Wednesday, September 20, 2023

Saints Andrew Kim Tae-gŏn, Paul Chŏng Ha-sang, Korean Seeds Of New Life

Saints Andrew Kim Tae-gŏn, Paul Chŏng Ha-sang, and nearly 10,000 other Korean Martyrs, mostly laynpeople, were killed in Korea for their faith during the 19th-century persecutions of Catholic Christians. Andrew Kim Tae-gon is the first native-born Korean priest, and is patron saint of Korea. 

St Paul & St Andrew

Today, we venerate 103 of these Koreans who have been declared saints.  Together with the saints we have honored year-to-date and the ones we shall be honoring the rest of the year not only give further credence to the fruitfulness of faith in the face of persecution, but as Tertulian said: "We spring up in greater numbers the more we are mown down by you: the blood of the Christians is the seed of a new life."

These martyrs also demonstrate that the biggest threat to China, Europe or any totalitarian government is not the United States, but Christianity. The Catholic Catechism makes it clear: "There is no authority except from God, and those authorities that exist have been instituted by God" (Rom 13:1). Every human community needs an authority in order to endure and develop. (CCC 1919). "The political community and public authority are based on human nature and therefore belong to an order established by God" (GS 74 § 3).(1920) Authority is exercised legitimately if it is committed to the common good of society. To attain this it must employ morally acceptable means. (1921) The diversity of political regimes is legitimate, provided they contribute to the good of the community. (1922)  Political authority must be exercised within the limits of the moral order and must guarantee the conditions for the exercise of freedom. (1923)

From 1392–1897, the Great Joseon Dynasty ruled all of what is today North and South Korea. Though shamanism and Buddhism were among the religious beliefs of Koreans during that period, Confucianism was the main philosophical, ethical, and political system. Within that system, a clear hierarchy was established within the family and social structures, with the king on top. This class system was at the heart of their culture. Ancestors were also highly honored and even ritually worshiped, and various human virtues were emphasized, studied, and fostered.  Christianity was for sure an anathema.

The first Christians in Korea were baptized by invading Japanese soldiers in the late 1500s. By 1777, several Christian texts made their way to Korea. When a missionary priest visited the country more than a decade later, he found 4,000 Christians living without the sacraments for they had never seen a priest before

The Korean monarchy, not unlike other authoritarian governments,  feared Christianity and repressed it with several violent persecutions between 1791 and 1866. Andrew’s parents were converts to the faith, and his father, grandfather, and several uncles were executed for it. Andrew’s mother was left destitute and had to rely on begging for survival.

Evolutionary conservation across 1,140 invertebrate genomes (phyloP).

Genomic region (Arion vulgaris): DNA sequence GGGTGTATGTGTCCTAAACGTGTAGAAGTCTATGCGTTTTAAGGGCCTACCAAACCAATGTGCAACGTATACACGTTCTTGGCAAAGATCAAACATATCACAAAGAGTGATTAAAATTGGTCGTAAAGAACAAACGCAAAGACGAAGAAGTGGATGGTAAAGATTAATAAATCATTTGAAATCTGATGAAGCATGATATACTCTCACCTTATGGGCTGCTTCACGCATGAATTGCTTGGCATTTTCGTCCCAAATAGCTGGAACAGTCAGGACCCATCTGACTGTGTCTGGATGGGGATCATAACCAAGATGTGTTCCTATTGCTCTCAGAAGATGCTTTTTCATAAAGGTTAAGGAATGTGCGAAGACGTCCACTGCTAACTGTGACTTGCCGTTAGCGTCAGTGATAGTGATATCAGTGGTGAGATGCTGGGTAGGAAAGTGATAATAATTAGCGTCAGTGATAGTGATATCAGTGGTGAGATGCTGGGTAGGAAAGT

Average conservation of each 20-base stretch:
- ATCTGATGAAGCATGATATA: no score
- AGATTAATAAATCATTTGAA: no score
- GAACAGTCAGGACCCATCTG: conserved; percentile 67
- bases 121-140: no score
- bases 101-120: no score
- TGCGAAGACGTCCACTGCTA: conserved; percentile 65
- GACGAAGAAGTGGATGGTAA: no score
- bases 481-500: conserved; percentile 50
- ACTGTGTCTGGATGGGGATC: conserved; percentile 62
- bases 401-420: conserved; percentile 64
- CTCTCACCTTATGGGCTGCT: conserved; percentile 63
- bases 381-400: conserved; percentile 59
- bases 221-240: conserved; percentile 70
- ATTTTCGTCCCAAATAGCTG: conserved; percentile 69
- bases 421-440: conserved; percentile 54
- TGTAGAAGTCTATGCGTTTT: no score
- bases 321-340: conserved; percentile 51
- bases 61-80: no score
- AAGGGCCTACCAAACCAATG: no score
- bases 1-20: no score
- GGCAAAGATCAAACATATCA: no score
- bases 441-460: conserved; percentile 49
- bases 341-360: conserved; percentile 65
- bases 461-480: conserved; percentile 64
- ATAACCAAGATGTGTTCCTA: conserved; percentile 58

According to Faith ND, Andew was baptized at the age of 15, and soon after left for Macao, China to enter a seminary. After further missionary work, he was ordained a priest and returned to Korea to minister and evangelize. Two years later, at the age of 25, he was captured as he made his way along the Korean shoreline to find safe and secret passages for other missionaries. He was tortured and beheaded on September 26, 1846.

Chong Hasang was the son of converts to Christianity and though several members of his family were martyred, he also sought the faith. He took a job serving a government interpreter, which allowed him to travel to Beijing. There, he asked the bishop to establish a diocese in Korea and send priests, which happened in 1825.

As a lay leader and married man, Paul  advocated for Christians  to the Korean government. When another persecution broke out, he was arrested and tried, was tortured, then placed on a cross and died. His mother, Cecelia Yu Sosa, was also martyred that same year from injuries following repeated whippings.

May the blood spilled by our Korean brothers and sisters continue to be the seed of a new life.

Tuesday, September 19, 2023

Feast of St. Januarius

Each story of a saint is always inspirational, unique, intriguing, marvelous, right out of superheroes movies, often fantastic and entertaining, bordering on the incredulous. Saint Januarius does not disappoint.

Saint Januarius, patron saint of Blood Banks 

Today is the feast of St. Januarius, The bishop of Naples, when the Blood of Naples Bishop, affectionately known as San Gennaro liquefies in recurring miracle.

The blood of saint Gennaro liquefied at the city's cathedral on Tuesday morning, The miracle was announced at exactly 10.03 by Archbishop Mimmo Battaglia, to lengthy applause from the faithful, according to Italian state broadcaster RAI News

The Church believes that the miracle takes place in response to the dedication and prayers of the faithful. When the miracle occurs, the mass of reddish dried blood, adhering to one side of the ampoule, turns into completely liquid blood, covering the glass from side to side.

According to documentation cited by the Italian media Famiglia Cristiana, the miracle has taken place since at least 1389, the first instance on re

The saint's blood traditionally liquefies three times a year: in commemoration of the transfer of his remains to Naples (the Saturday before the first Sunday in May); on his liturgical feast (Sept. 19), and on the anniversary of the eruption of nearby Mount Vesuvius in 1631 when his intercession was invoked and the city was spared from the effects of the eruption (Dec. 16).